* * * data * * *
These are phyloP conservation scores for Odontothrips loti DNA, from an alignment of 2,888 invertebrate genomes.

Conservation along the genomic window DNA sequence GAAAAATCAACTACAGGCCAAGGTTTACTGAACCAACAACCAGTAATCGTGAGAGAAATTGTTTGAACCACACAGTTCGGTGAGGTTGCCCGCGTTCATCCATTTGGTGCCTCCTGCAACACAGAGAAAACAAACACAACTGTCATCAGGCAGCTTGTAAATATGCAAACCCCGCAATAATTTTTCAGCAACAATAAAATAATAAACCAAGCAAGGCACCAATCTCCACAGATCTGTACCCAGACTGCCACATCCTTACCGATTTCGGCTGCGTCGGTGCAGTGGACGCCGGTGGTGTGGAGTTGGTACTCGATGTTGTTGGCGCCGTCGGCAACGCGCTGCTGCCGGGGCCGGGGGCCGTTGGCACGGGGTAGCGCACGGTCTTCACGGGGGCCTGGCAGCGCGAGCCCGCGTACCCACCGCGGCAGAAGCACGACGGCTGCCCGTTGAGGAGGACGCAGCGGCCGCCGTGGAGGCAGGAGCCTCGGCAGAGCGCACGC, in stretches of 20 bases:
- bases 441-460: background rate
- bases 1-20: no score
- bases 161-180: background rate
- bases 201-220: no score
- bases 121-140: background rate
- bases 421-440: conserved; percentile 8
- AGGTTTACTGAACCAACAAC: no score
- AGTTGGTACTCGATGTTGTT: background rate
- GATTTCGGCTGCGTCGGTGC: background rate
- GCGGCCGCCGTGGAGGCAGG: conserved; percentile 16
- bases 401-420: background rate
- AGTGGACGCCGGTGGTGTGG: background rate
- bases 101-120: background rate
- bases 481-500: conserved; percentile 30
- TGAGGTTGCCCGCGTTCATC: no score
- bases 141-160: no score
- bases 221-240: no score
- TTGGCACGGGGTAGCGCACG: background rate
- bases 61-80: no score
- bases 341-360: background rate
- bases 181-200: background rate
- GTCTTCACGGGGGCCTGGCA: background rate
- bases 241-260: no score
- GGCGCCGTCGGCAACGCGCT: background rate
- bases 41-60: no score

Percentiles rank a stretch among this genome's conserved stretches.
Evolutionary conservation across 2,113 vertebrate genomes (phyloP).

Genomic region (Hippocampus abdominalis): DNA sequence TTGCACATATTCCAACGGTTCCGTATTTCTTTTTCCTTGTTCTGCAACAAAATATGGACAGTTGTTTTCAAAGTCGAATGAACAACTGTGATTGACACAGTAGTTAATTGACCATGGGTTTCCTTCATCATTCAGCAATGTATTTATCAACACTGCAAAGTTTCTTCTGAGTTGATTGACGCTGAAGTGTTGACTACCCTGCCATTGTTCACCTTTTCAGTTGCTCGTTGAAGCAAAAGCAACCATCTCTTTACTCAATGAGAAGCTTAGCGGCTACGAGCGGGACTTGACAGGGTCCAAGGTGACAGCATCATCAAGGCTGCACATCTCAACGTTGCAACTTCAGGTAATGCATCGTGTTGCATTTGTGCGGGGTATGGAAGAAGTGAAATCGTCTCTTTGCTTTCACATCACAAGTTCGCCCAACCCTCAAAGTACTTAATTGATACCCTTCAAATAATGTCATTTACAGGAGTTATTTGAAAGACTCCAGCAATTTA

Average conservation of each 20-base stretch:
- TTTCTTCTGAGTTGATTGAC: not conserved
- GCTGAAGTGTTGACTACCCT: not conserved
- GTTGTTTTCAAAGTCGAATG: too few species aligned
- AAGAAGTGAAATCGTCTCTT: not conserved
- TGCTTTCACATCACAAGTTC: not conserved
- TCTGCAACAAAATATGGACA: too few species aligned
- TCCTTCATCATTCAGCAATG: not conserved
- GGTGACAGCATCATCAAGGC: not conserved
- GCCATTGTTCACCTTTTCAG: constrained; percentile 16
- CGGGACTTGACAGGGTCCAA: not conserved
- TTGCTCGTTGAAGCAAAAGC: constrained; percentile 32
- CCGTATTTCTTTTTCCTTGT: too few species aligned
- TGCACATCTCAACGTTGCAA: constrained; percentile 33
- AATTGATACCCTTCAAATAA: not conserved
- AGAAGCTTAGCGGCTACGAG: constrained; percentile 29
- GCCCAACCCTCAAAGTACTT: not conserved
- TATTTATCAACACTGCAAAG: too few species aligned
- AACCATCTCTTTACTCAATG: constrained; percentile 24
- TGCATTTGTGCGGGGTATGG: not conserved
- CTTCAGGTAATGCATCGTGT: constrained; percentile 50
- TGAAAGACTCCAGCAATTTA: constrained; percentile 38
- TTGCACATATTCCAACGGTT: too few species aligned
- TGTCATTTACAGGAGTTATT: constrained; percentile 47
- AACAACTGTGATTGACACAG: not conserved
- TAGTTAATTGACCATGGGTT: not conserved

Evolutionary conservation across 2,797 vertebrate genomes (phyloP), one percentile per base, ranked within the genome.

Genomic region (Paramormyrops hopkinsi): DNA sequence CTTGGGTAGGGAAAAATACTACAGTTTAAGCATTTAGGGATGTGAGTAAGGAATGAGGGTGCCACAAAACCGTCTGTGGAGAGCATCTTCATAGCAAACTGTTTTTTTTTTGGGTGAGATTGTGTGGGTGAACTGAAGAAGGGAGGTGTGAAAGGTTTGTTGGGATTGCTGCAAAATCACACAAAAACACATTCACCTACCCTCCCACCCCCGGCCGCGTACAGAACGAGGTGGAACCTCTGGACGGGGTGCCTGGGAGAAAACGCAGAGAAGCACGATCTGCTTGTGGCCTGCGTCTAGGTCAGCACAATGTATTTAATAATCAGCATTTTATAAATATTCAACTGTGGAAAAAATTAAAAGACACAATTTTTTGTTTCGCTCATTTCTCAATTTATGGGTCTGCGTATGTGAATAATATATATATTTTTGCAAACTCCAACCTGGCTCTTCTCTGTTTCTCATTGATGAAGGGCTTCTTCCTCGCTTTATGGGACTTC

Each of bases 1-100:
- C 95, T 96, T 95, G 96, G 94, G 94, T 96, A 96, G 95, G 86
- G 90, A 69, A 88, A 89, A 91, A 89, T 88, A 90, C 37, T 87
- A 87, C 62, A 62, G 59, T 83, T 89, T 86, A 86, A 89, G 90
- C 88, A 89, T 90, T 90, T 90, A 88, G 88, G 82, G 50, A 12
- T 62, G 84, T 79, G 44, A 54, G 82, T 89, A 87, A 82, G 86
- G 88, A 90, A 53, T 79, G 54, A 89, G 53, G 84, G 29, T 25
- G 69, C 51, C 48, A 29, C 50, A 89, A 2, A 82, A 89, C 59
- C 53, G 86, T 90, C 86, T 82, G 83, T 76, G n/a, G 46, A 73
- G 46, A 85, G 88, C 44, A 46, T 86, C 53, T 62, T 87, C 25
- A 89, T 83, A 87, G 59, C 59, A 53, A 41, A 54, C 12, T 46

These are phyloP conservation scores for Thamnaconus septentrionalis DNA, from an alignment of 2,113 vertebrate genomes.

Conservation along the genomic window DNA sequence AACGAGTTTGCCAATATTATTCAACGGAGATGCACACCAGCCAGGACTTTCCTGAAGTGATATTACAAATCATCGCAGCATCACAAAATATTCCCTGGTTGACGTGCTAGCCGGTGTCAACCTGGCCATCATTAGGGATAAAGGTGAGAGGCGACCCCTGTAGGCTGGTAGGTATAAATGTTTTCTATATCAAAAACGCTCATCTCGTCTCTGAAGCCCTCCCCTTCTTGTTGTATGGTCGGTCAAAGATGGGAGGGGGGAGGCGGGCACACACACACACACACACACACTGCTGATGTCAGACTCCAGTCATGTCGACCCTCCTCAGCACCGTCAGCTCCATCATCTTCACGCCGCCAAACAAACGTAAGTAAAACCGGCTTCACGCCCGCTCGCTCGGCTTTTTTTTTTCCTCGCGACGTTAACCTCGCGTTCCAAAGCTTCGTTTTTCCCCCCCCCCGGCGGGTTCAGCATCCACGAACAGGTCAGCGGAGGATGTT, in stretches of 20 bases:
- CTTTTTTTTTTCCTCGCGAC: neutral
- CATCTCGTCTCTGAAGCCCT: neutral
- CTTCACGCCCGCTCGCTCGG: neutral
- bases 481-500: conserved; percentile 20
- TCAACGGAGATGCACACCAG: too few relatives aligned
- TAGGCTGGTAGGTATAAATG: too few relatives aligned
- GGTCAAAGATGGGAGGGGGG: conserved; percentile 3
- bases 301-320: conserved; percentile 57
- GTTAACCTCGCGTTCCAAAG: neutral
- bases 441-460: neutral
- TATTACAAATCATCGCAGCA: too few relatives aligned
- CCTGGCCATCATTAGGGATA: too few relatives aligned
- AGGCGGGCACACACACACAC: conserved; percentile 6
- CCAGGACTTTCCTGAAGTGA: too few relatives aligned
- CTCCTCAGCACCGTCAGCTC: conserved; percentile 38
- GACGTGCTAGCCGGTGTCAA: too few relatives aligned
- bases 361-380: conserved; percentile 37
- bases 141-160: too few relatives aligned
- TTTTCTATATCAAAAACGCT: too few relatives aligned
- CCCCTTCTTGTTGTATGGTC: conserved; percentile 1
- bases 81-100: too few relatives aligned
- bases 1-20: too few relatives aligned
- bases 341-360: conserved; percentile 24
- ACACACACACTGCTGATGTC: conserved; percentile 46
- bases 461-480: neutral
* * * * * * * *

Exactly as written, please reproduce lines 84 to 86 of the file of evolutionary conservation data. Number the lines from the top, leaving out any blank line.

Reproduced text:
- AGGCGGGCACACACACACAC: conserved; percentile 6
- CCAGGACTTTCCTGAAGTGA: too few relatives aligned
- CTCCTCAGCACCGTCAGCTC: conserved; percentile 38